Once upon a time, I thought a Rick Steves guidebook was the key to adventure. This is the story of how my horizons have broadened since then.
August 2007: I come back to America from my second trip to the Jungfrau region of Switzerland and rave to my parents about the fabulousness of my trip. I shake my head sadly when they counter with descriptions of their second trip to southern Utah. Why are they so insistent on staying in America, land of Wal-Mart and McDonalds? There’s a whole world out there!
August 2008: I come back to America from hiking the Haute Route, Chamonix-Zermatt, and rave to my parents about the fabulousness of my trip. Glacier hiking! High-mountain hostels! I shake my head sadly when they repeat that I really should try Utah. Staring at a bunch of rocks? I think not.
May 2009: I board the plane to Las Vegas with my parents, hoping I won’t be too bored over the next 17 days. The itinerary: Bryce – Moab/Arches National Park – Havasupai – Zion. I reason that by going, I’ll be strengthening my position that my parents should get passports. I’ll be able to say “I’ve been to Utah, and Switzerland is better.”
September 2010: I board the plane to Las Vegas with my parents for my second trip to Zion.
May 2011: I board the plane to Las Vegas with my parents for my third trip to Zion. I’m bringing a friend who invited herself after I raved about the fabulousness of my two previous trips.
Switzerland? Meh. I can drive to Vermont and imagine the lakes there are bluer than they really are.
No, really, the Swiss Alps are still unique in their beauty. But they don’t have the Zion Adventure Company (ZAC). Let me try to explain…
ZAC has unfailingly provided just the right amount of advice and support my parents and I needed to get as much as possible out of our time in their area. When we wanted to hike the Subway route, Orderville, and the Narrows, ZAC came through with clothing and equipment recommendations and the shuttle service. Whenever we needed more information about a particular hike or how the day’s weather would affect us on a trail, the incredibly helpful ZAC staff was far more specific than the park rangers at the Zion backcountry desk.
These examples are minor, though, compared to our canyoneering experiences with ZAC. My first trip there, Nick and Cory took us through a great canyon that was certainly not for first-timers on their own. At one point, we saw two women who were there without a guide. My mother and I admired their independence, telling each other that we would never do such a thing.
My second time out there, Jonathan and Rob were our guides for the Extreme Adventure Day described on the ZAC website. Ascending high canyon walls when you’ve never even seen an ascender before…. Well, let’s just say that those guides are outstanding teachers.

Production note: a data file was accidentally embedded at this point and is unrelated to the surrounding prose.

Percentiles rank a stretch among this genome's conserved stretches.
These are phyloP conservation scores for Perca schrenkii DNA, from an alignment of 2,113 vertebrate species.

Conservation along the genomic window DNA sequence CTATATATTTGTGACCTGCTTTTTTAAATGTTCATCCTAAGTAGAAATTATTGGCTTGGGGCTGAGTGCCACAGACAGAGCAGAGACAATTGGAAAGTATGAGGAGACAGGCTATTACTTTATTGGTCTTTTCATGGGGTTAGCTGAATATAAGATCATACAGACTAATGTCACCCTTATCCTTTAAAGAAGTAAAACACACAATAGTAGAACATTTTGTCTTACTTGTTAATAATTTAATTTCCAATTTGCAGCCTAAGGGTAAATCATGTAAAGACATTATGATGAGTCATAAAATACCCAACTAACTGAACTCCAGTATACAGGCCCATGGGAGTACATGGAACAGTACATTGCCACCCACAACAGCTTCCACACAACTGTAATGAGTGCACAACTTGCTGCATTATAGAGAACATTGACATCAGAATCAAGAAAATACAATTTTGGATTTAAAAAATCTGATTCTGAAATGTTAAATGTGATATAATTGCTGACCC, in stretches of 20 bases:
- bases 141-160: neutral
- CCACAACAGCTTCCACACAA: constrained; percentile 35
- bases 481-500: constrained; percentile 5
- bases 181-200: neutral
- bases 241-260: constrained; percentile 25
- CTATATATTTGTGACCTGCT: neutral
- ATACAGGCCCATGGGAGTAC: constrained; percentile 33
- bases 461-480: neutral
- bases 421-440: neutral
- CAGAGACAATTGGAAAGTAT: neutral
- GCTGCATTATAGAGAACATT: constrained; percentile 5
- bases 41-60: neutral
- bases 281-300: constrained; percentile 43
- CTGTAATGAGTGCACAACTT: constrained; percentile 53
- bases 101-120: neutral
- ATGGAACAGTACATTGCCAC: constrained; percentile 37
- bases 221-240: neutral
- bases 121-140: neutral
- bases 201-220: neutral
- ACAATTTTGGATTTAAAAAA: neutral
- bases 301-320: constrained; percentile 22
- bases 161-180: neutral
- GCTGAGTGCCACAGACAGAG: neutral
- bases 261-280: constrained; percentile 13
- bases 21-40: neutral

My third time, last May, Jonathan and Tom took us on the Escalante-Neon adventure listed on the ZAC website. My friend and I agreed that we will never be able to adequately describe our experience to others. It’s just impossible. Even now, the images flash before my eyes. The amazing vista spread out in front of me when I awoke in the mornings. The tiny silver frogs clinging to the canyon walls just above the waterline and the adorable pack rat trying to escape the beam of my headlamp. Jonathan pointing to the hole in the rock beneath us just before we rappel into the Golden Cathedral at Neon Canyon and saying “This is so beautiful, it makes me want to cry” and me seeing a few minutes later what he meant.
On the plane back after the Escalante-Neon trip, my parents and I discussed what we’d do on our next trip there. We speculated about what new adventures ZAC could have in store, and about what we could do on our own. Remember the way my mother and I marveled at the two women doing that first canyon independently? Thanks to the experience we gained through ZAC, we said that our next time there, we’d do that canyon without a guide. The hundred-foot rappel near the end? Piece of cake.
One more thing: My father was 60 when we did the Extreme Adventure Day. He was 61 when we went on the Escalante-Neon trip. Physically, while he’s still strong, he is not the 20-year-old college football player that his heart tells him he is. My mother was 55. My friend was a 36-year-old mother of two whose last regular exercise was high school softball practice. We weren’t a bunch of 20somethings with six-pack abs. What we did have was a love of adventure and natural beauty, and trust in our ZAC guides. They know how to work with all kinds of people and make adjustments to fit ability levels.
Back to the point I think I was trying to make before I started rambling. I keep going back to southern Utah partly because of the staff at ZAC. Every time I’ve arrived at ZAC seeking information or equipment, I’ve felt as if the staff had been waiting eagerly for me. Every time I’ve returned to drop off rental gear. I’ve felt as if I made their day when I told them I had a wonderful time. Every time I’ve left a ZAC experience, it has been with more skills, greater confidence, and amazing memories.
If I’d bypassed ZAC that first time I went and seen Zion mainly from the trails served by the park shuttle, I promise, that would also have been my last time there.
One more promise: There’s another trip with ZAC in my future.